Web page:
“That’s just not in our cards”: Liberty Media dismisses rumors of selling F1 to other suitors

F1 Grand Prix of Miami
F1 Grand Prix of Miami - Liberty Media CEO Greg Maffei in Miami (Photo by Jared C. Tilton/Getty Images)

Liberty Media CEO Greg Maffei claims the company is not looking to sell F1 following speculation earlier this year that Saudi Arabia’s Public Investment Fund was an interested party.

The sport is currently doing better than ever, having expanded its calendar immensely in recent years. Ever since Liberty Media took over from Bernie Ecclestone, the sport has seen an impressive trajectory, especially in the United States, where it will hold three races this year.

Despite F1's success in recent times, there have been speculations that Saudi Arabia’s Public Investment Fund was interested in buying it. However, Liberty Media CEO Greg Maffei has shut down any such rumors, claiming the company has only plans to grow the sport hereon.

Maffei told the Moffett Nathanson Media and Communications Summit about F1:

“Anyone says that our friends the Saudis are going to buy it next week or something like that, if anybody knows us, they should know that’s just not in our cards. We are very enthused about where Formula 1 is now but [also] where it’s going as well."

He added:

"You look at the big revenue streams there, all have good direction. In broadcasting, we have increased fans and we have increased distributors who want to push the product, including new digital distributors and the like."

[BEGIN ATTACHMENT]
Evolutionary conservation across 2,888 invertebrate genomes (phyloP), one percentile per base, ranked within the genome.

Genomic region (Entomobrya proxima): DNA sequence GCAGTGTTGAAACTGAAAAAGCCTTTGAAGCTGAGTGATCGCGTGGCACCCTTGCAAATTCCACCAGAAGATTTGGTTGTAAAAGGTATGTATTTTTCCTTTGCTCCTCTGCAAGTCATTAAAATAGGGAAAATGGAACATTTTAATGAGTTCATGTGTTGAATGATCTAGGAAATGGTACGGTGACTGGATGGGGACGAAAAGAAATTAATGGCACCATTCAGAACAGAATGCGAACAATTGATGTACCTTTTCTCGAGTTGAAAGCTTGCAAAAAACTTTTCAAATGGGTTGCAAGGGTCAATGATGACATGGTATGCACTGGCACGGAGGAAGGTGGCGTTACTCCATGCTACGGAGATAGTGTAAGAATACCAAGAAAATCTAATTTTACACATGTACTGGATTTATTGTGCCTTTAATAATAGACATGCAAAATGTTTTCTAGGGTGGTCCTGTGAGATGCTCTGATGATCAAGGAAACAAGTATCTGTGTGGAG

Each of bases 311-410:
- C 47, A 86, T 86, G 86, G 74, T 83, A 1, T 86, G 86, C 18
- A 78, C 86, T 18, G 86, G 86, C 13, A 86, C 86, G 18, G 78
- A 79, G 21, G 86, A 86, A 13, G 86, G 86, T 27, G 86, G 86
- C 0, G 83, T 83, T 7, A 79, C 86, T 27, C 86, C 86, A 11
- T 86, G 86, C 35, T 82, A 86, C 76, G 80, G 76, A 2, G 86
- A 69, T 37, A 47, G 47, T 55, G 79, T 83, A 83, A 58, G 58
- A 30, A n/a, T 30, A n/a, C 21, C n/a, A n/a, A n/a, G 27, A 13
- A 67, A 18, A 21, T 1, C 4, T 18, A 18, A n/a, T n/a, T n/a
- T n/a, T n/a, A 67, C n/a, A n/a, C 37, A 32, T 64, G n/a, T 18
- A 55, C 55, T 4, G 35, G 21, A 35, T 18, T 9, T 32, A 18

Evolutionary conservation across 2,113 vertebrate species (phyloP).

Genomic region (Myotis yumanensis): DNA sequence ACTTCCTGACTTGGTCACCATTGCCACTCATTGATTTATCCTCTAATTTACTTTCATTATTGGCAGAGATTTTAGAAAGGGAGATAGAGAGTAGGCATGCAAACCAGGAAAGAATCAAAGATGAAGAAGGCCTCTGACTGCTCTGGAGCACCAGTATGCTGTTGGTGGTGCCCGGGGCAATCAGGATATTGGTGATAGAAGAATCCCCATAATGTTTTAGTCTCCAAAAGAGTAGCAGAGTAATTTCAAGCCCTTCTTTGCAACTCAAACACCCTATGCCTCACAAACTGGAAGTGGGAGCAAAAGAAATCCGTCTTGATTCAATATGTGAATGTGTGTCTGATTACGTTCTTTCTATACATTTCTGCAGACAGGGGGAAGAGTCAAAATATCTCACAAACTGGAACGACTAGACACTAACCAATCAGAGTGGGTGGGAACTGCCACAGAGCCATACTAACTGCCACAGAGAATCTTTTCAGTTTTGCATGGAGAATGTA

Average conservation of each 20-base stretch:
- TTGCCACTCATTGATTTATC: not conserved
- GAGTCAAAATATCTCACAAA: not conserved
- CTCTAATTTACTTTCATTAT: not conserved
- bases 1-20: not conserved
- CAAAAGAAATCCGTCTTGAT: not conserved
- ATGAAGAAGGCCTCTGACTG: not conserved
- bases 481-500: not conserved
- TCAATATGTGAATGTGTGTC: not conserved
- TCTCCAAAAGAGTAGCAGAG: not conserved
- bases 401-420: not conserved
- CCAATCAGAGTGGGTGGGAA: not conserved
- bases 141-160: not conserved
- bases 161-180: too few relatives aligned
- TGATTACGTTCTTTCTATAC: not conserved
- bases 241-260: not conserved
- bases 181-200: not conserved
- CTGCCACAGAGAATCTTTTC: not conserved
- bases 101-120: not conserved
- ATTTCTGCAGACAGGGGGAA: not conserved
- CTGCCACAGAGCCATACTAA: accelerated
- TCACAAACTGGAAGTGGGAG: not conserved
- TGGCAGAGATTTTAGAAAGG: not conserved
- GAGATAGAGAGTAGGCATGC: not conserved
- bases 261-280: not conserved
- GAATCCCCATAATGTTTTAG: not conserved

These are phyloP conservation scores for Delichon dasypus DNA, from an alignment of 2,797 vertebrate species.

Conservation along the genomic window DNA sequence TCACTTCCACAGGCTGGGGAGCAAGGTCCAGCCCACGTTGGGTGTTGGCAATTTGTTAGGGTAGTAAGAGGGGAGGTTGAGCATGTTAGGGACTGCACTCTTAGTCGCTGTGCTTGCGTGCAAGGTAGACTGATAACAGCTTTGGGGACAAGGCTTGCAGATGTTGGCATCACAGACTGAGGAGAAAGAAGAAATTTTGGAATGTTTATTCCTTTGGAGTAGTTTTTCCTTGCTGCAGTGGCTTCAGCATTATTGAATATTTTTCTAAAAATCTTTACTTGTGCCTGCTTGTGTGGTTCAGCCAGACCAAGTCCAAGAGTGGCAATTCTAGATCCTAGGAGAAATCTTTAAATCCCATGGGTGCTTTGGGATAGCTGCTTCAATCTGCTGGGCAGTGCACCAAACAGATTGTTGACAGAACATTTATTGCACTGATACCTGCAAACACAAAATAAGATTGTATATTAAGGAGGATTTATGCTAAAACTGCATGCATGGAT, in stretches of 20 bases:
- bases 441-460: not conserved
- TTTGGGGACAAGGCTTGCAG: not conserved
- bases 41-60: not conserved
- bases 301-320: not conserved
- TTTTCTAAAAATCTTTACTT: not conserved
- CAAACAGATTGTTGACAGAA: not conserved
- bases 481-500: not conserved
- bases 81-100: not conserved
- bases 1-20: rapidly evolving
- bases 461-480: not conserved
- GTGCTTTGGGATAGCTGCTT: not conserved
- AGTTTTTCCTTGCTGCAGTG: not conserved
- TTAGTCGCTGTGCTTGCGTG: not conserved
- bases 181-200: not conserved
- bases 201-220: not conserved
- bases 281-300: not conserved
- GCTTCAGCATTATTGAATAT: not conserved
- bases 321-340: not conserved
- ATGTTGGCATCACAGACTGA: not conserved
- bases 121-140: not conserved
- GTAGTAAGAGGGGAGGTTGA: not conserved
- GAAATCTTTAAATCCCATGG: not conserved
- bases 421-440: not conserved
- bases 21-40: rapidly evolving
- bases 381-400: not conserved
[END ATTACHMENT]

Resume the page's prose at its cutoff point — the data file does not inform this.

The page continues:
F1 set to produce the Monaco GP TV broadcast for the first time in two decades

For the first time in two decades, Formula 1 is set to produce the TV broadcast of the Monaco Grand Prix, taking over from the local broadcasters who previously handled the event. Previously, Tele Monte Carlo had been responsible for producing the broadcast, but now F1 will manage the entire event production itself.

This move signifies a significant shift, as Formula 1 will now take charge of the world feed for all races this year, becoming the primary controlling entity for broadcasting.

In the 1990s, local broadcasters such as ITV, RTL, and Rai were responsible for producing Grand Prix events in their respective countries, often prioritizing coverage of their home drivers.

However, the quality of these broadcasts varied from week to week. While broadcasters like ITV delivered coverage that met modern standards, others fell short, providing subpar broadcasts. In an effort to address this issue, Formula 1 has decided to assume complete control over its production.

The decision to take over production comes after criticism was directed at Monaco's broadcasters in 2021 when they showed a replay of Lance Stroll running wide at the Swimming Pool complex instead of focusing on an intriguing battle between Sebastian Vettel and Pierre Gasly from Beau Rivage to Massenet.

By bringing production in-house, Formula 1 aims to prevent such errors and ensure a higher standard of broadcasting going forward.

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Edited by Yasho Amonkar